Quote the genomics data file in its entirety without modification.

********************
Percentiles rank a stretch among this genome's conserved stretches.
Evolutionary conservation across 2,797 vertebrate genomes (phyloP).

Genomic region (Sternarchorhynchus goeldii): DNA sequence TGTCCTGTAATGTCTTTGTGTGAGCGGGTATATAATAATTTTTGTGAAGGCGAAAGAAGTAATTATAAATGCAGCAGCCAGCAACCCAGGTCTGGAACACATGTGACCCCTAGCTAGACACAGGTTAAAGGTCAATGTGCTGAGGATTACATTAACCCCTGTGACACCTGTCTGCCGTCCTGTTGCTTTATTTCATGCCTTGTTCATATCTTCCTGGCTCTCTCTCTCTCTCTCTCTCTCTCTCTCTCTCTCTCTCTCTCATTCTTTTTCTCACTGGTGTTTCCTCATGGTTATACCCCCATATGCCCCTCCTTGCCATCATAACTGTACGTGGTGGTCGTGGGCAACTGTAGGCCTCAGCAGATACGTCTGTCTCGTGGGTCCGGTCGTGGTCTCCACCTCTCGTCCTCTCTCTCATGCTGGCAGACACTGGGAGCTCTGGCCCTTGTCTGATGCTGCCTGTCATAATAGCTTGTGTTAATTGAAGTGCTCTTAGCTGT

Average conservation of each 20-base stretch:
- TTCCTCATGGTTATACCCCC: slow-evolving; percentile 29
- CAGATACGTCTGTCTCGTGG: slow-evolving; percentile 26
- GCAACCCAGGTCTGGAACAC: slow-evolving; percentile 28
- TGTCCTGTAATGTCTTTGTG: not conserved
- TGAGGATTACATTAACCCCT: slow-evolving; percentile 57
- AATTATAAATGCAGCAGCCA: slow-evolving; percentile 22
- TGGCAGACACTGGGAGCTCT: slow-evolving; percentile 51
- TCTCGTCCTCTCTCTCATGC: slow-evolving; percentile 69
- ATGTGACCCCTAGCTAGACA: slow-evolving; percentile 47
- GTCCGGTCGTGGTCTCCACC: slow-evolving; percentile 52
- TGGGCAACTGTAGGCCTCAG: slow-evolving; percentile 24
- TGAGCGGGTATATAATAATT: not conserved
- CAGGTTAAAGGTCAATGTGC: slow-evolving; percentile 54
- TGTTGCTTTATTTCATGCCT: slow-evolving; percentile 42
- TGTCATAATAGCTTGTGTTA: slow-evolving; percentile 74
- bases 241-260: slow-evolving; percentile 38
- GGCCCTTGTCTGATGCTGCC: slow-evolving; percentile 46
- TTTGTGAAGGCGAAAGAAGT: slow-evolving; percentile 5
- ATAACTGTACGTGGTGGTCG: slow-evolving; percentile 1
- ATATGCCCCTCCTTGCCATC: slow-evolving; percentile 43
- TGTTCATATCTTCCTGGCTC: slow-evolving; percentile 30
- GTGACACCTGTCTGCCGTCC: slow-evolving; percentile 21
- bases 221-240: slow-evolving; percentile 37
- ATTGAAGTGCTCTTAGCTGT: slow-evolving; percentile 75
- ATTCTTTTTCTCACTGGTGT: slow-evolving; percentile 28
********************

Percentiles rank a stretch among this genome's conserved stretches.
Evolutionary conservation across 2,797 vertebrate genomes (phyloP).

Genomic region (Sternarchorhynchus goeldii): DNA sequence TGTCCTGTAATGTCTTTGTGTGAGCGGGTATATAATAATTTTTGTGAAGGCGAAAGAAGTAATTATAAATGCAGCAGCCAGCAACCCAGGTCTGGAACACATGTGACCCCTAGCTAGACACAGGTTAAAGGTCAATGTGCTGAGGATTACATTAACCCCTGTGACACCTGTCTGCCGTCCTGTTGCTTTATTTCATGCCTTGTTCATATCTTCCTGGCTCTCTCTCTCTCTCTCTCTCTCTCTCTCTCTCTCTCTCTCTCATTCTTTTTCTCACTGGTGTTTCCTCATGGTTATACCCCCATATGCCCCTCCTTGCCATCATAACTGTACGTGGTGGTCGTGGGCAACTGTAGGCCTCAGCAGATACGTCTGTCTCGTGGGTCCGGTCGTGGTCTCCACCTCTCGTCCTCTCTCTCATGCTGGCAGACACTGGGAGCTCTGGCCCTTGTCTGATGCTGCCTGTCATAATAGCTTGTGTTAATTGAAGTGCTCTTAGCTGT

Average conservation of each 20-base stretch:
- TTCCTCATGGTTATACCCCC: slow-evolving; percentile 29
- CAGATACGTCTGTCTCGTGG: slow-evolving; percentile 26
- GCAACCCAGGTCTGGAACAC: slow-evolving; percentile 28
- TGTCCTGTAATGTCTTTGTG: not conserved
- TGAGGATTACATTAACCCCT: slow-evolving; percentile 57
- AATTATAAATGCAGCAGCCA: slow-evolving; percentile 22
- TGGCAGACACTGGGAGCTCT: slow-evolving; percentile 51
- TCTCGTCCTCTCTCTCATGC: slow-evolving; percentile 69
- ATGTGACCCCTAGCTAGACA: slow-evolving; percentile 47
- GTCCGGTCGTGGTCTCCACC: slow-evolving; percentile 52
- TGGGCAACTGTAGGCCTCAG: slow-evolving; percentile 24
- TGAGCGGGTATATAATAATT: not conserved
- CAGGTTAAAGGTCAATGTGC: slow-evolving; percentile 54
- TGTTGCTTTATTTCATGCCT: slow-evolving; percentile 42
- TGTCATAATAGCTTGTGTTA: slow-evolving; percentile 74
- bases 241-260: slow-evolving; percentile 38
- GGCCCTTGTCTGATGCTGCC: slow-evolving; percentile 46
- TTTGTGAAGGCGAAAGAAGT: slow-evolving; percentile 5
- ATAACTGTACGTGGTGGTCG: slow-evolving; percentile 1
- ATATGCCCCTCCTTGCCATC: slow-evolving; percentile 43
- TGTTCATATCTTCCTGGCTC: slow-evolving; percentile 30
- GTGACACCTGTCTGCCGTCC: slow-evolving; percentile 21
- bases 221-240: slow-evolving; percentile 37
- ATTGAAGTGCTCTTAGCTGT: slow-evolving; percentile 75
- ATTCTTTTTCTCACTGGTGT: slow-evolving; percentile 28